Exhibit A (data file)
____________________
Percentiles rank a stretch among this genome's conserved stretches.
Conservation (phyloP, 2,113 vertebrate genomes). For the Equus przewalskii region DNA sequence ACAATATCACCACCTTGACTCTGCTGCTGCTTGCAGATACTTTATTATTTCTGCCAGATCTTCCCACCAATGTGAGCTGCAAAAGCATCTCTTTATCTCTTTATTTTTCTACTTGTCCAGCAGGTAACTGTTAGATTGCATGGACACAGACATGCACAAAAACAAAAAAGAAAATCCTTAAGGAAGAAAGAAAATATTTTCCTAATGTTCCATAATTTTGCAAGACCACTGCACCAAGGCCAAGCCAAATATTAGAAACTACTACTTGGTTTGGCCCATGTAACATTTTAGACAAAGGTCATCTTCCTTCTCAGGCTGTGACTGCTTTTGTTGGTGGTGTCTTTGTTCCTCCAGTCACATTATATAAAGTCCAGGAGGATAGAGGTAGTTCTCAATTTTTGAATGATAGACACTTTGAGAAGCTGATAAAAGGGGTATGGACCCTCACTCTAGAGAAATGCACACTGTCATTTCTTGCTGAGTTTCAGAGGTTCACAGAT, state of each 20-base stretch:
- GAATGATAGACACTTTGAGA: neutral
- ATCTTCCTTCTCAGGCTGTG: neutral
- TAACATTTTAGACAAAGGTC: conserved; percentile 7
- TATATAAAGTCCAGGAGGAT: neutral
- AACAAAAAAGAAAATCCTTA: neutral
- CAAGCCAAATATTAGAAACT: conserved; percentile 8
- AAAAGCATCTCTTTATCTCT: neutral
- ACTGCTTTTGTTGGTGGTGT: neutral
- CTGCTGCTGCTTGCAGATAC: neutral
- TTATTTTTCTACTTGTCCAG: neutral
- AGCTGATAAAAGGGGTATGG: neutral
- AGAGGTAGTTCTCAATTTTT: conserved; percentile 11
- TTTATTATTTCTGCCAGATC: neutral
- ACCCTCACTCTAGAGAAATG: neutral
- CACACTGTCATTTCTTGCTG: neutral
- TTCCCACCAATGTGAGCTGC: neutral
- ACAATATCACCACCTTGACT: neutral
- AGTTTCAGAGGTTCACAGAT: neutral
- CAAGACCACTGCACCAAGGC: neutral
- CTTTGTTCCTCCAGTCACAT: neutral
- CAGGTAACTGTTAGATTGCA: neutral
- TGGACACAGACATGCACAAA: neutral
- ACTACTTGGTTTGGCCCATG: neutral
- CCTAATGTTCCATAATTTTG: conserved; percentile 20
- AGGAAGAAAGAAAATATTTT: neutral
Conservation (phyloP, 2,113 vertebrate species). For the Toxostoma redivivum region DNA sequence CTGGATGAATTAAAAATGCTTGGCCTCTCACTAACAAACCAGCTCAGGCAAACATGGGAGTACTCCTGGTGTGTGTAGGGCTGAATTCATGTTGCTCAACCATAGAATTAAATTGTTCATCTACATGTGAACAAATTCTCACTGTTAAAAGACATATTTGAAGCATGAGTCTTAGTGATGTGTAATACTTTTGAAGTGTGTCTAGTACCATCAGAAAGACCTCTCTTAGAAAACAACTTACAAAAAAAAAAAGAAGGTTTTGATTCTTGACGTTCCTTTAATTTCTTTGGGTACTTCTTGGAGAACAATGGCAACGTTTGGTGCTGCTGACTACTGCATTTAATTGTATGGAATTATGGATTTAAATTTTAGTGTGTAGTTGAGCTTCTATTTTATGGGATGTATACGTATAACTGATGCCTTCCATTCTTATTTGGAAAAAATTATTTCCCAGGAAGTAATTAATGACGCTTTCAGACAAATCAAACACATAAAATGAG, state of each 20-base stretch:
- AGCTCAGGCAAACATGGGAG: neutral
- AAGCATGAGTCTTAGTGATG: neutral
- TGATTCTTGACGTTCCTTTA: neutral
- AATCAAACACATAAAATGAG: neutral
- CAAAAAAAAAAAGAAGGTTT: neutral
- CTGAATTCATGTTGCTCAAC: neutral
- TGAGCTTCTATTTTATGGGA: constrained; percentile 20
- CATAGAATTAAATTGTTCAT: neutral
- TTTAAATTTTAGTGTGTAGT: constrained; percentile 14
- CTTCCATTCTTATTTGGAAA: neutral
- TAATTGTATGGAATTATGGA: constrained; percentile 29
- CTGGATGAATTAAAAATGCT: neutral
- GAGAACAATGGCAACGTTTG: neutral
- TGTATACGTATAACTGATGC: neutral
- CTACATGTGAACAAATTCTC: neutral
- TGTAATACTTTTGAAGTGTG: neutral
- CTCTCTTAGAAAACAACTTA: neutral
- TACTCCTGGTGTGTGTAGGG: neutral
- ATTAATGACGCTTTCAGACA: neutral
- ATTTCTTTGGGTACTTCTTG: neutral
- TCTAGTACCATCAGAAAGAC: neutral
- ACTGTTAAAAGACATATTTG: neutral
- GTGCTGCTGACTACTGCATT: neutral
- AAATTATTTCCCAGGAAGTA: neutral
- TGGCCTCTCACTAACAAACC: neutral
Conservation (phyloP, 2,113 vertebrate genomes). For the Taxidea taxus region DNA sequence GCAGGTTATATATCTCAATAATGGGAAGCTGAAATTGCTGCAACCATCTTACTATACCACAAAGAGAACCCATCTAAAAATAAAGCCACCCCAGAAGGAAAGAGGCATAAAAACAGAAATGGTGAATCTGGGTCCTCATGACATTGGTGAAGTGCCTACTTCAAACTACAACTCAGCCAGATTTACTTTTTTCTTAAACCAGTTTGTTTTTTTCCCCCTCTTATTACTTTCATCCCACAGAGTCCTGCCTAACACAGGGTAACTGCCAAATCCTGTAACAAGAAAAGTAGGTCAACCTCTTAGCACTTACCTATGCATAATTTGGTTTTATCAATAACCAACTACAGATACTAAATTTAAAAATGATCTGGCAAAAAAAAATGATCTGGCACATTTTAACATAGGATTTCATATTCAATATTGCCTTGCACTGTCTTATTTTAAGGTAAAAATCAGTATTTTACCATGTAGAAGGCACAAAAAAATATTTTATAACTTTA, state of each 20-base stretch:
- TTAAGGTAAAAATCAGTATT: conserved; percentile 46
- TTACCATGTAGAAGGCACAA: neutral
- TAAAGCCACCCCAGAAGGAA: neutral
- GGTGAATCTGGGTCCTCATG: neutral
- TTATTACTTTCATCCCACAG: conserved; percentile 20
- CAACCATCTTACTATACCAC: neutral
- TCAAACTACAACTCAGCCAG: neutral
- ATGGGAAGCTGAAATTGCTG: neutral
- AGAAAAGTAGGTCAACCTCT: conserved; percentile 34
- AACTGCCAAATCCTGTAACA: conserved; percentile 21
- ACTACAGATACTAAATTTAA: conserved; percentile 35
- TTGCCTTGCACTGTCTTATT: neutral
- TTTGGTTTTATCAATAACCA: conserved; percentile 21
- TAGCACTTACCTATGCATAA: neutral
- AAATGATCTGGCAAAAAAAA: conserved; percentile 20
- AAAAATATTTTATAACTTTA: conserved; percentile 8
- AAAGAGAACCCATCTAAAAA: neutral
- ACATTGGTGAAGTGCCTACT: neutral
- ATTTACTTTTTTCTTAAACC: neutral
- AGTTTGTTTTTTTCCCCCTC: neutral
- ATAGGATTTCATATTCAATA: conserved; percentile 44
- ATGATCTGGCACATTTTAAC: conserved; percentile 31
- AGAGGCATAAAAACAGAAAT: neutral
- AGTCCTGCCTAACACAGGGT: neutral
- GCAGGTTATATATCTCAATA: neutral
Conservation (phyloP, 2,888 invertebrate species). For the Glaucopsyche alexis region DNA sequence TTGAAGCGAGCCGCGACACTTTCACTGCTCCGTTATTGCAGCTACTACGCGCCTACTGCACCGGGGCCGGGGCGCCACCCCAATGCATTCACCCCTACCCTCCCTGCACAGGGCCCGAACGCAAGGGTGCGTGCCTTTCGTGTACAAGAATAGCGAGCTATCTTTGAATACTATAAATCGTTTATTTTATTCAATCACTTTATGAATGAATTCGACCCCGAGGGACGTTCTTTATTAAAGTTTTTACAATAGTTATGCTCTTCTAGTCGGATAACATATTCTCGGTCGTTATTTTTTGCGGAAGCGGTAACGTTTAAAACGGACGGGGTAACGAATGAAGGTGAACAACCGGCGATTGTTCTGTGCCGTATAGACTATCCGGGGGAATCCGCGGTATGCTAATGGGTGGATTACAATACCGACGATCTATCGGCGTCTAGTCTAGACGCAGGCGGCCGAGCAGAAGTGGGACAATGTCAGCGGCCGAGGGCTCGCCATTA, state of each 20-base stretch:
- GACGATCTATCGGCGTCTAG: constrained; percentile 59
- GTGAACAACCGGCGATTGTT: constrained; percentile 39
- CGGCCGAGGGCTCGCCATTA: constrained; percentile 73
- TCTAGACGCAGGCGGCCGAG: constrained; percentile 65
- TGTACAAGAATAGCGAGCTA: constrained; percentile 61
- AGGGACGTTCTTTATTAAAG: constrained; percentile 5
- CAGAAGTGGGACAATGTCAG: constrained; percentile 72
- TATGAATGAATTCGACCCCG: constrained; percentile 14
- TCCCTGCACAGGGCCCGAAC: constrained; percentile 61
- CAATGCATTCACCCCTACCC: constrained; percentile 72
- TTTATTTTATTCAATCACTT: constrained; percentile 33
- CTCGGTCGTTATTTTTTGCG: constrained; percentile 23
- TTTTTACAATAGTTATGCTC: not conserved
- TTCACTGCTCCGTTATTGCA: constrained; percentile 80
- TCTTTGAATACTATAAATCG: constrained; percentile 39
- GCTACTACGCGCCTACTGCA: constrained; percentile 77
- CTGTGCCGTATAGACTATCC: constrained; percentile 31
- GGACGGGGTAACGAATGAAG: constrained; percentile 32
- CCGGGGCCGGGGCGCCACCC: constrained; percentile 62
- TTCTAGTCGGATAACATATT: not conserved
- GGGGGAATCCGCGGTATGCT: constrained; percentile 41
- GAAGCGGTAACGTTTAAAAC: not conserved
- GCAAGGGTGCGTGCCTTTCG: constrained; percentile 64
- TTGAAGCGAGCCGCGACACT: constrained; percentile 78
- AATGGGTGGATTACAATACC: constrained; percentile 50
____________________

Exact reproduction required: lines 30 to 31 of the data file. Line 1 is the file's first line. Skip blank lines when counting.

- AAGCATGAGTCTTAGTGATG: neutral
- TGATTCTTGACGTTCCTTTA: neutral